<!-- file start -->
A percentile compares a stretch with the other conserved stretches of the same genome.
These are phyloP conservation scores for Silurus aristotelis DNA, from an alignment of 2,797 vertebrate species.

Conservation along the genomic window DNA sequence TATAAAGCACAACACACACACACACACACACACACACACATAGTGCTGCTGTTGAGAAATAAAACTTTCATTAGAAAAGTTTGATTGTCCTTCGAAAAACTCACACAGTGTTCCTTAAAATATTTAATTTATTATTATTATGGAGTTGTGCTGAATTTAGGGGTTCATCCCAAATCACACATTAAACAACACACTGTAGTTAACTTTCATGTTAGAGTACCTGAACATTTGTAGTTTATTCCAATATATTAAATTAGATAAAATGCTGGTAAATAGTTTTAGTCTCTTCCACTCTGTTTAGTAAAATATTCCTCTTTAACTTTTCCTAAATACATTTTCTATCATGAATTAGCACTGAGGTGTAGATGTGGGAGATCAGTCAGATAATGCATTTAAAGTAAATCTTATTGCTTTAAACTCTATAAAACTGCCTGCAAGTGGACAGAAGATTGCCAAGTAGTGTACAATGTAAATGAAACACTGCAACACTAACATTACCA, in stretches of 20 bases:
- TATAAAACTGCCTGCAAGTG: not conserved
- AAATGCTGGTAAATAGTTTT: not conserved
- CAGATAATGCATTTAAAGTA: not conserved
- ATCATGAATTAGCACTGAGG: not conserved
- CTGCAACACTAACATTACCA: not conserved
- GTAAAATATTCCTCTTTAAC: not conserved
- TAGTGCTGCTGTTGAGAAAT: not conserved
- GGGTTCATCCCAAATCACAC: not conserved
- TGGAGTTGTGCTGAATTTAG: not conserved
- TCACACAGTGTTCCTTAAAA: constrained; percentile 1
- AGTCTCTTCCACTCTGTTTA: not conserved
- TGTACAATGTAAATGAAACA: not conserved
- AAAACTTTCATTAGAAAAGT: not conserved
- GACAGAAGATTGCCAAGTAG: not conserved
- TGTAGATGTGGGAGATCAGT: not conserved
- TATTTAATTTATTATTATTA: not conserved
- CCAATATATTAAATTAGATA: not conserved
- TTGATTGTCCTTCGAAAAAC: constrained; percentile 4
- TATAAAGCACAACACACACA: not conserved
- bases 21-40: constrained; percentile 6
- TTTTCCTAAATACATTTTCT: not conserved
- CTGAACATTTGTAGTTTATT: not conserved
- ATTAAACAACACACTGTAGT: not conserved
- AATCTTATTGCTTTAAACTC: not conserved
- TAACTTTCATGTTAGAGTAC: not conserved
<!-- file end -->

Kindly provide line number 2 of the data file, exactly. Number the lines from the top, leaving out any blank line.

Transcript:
These are phyloP conservation scores for Silurus aristotelis DNA, from an alignment of 2,797 vertebrate species.